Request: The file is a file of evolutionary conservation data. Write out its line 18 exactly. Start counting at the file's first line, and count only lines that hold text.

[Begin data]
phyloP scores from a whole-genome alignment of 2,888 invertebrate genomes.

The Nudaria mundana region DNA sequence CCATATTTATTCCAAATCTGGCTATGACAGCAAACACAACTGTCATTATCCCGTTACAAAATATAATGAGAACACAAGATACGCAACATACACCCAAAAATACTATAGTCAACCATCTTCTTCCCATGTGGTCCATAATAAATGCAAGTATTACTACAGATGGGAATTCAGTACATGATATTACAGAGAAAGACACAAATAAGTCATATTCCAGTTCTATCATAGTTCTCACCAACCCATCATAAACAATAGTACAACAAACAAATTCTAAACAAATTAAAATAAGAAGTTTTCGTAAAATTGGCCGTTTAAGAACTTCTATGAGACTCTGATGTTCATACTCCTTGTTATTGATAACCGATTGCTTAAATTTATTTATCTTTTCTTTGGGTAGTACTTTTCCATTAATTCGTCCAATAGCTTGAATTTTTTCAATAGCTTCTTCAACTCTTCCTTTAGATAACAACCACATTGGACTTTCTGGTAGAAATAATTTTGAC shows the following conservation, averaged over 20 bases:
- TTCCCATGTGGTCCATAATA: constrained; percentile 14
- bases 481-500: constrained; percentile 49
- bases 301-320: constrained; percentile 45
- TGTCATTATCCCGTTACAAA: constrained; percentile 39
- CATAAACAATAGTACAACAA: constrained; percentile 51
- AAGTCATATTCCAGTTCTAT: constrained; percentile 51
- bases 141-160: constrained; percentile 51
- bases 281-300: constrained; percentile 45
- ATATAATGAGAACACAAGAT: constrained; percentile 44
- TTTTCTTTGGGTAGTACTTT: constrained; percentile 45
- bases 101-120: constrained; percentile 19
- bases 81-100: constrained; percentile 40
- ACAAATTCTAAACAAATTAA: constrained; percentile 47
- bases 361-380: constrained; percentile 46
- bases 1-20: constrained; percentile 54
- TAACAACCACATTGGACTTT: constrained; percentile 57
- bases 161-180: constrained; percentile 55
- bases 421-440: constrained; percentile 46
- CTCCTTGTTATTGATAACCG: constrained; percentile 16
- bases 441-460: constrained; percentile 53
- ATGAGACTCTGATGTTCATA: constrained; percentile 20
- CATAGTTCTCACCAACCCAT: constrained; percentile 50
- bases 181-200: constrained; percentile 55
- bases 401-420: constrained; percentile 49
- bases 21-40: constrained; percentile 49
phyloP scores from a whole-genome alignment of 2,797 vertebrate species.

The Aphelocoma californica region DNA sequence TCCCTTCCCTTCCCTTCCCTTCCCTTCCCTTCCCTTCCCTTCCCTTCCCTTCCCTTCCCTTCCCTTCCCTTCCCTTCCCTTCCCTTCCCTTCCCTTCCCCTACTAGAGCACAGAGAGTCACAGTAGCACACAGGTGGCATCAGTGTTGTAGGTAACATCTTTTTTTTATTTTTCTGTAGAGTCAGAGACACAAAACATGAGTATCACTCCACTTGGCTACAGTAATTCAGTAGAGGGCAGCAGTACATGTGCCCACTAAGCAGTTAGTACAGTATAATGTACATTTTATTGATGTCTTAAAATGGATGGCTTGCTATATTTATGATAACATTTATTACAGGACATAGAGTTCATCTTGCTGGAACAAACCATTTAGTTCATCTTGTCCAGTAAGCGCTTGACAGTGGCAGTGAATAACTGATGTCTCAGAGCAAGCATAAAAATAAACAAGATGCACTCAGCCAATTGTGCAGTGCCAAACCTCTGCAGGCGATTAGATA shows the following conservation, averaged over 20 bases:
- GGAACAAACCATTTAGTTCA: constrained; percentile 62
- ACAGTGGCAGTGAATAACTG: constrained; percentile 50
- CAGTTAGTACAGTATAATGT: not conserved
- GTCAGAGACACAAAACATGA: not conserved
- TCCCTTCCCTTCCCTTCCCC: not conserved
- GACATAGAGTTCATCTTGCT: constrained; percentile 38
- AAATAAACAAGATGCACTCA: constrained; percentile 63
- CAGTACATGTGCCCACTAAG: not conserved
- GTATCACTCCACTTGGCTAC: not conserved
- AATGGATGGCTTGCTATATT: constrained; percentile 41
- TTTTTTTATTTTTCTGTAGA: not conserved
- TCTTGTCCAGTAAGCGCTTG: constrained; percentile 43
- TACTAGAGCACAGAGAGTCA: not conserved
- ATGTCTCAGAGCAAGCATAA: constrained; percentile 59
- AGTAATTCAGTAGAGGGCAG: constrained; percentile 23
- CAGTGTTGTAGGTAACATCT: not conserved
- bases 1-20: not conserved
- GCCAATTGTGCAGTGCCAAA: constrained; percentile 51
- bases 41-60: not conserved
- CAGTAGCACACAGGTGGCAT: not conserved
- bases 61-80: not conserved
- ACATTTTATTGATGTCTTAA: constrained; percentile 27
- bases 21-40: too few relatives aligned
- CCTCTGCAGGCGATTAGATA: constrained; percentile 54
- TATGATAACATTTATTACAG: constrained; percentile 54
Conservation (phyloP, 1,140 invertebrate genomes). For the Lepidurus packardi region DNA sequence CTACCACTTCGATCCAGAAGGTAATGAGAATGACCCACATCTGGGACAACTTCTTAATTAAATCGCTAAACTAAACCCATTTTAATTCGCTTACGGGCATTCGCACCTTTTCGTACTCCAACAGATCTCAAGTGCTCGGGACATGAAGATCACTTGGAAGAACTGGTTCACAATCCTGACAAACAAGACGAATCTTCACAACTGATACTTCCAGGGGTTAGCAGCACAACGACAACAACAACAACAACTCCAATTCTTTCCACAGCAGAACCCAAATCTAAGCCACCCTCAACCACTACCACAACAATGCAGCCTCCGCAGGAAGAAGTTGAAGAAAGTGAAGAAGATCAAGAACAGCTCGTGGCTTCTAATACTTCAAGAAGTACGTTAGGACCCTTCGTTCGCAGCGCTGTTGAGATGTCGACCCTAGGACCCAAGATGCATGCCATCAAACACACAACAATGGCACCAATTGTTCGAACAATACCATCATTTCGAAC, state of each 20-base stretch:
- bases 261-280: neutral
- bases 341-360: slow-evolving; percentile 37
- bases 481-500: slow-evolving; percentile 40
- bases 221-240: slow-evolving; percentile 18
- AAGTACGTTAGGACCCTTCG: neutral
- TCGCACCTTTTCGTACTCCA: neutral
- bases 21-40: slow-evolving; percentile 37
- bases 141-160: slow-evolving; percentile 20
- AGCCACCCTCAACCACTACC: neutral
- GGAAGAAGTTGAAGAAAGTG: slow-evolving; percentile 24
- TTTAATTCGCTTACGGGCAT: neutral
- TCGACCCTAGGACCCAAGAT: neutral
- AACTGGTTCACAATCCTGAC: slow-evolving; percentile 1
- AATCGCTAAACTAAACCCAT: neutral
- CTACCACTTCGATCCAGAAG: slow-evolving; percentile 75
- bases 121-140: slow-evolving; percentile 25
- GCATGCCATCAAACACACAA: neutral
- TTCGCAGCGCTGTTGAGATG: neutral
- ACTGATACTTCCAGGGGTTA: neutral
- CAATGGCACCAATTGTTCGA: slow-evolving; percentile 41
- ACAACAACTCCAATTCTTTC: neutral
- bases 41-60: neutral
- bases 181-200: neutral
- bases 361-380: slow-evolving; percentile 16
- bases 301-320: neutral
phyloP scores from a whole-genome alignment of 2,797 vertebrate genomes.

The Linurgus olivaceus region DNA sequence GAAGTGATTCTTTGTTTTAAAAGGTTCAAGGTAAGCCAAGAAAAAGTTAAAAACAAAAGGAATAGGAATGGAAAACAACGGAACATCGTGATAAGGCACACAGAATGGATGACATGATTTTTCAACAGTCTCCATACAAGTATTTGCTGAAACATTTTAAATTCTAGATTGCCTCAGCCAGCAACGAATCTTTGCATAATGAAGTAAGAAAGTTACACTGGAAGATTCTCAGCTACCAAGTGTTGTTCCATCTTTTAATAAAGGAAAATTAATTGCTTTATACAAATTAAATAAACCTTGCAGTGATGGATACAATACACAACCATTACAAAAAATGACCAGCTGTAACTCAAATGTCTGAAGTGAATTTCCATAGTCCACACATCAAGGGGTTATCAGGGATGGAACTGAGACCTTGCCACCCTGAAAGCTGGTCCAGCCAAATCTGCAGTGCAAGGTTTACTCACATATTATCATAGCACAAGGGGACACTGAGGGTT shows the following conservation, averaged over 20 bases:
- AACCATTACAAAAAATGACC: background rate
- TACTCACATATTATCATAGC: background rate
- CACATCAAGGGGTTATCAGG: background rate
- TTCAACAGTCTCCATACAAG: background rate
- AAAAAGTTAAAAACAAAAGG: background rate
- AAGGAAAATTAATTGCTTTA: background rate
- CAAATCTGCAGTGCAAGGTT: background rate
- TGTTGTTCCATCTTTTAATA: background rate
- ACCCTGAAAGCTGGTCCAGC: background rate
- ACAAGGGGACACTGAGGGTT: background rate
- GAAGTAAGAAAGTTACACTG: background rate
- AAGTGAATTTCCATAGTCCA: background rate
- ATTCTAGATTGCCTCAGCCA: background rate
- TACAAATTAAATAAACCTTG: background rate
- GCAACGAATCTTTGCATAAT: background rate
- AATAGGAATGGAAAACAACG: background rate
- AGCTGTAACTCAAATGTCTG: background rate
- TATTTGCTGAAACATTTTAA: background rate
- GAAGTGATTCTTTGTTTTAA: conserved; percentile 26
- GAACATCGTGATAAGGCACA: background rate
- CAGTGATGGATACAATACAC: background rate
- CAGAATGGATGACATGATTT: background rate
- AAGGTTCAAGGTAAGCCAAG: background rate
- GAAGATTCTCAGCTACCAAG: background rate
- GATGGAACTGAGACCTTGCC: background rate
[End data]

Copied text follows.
- TAACAACCACATTGGACTTT: constrained; percentile 57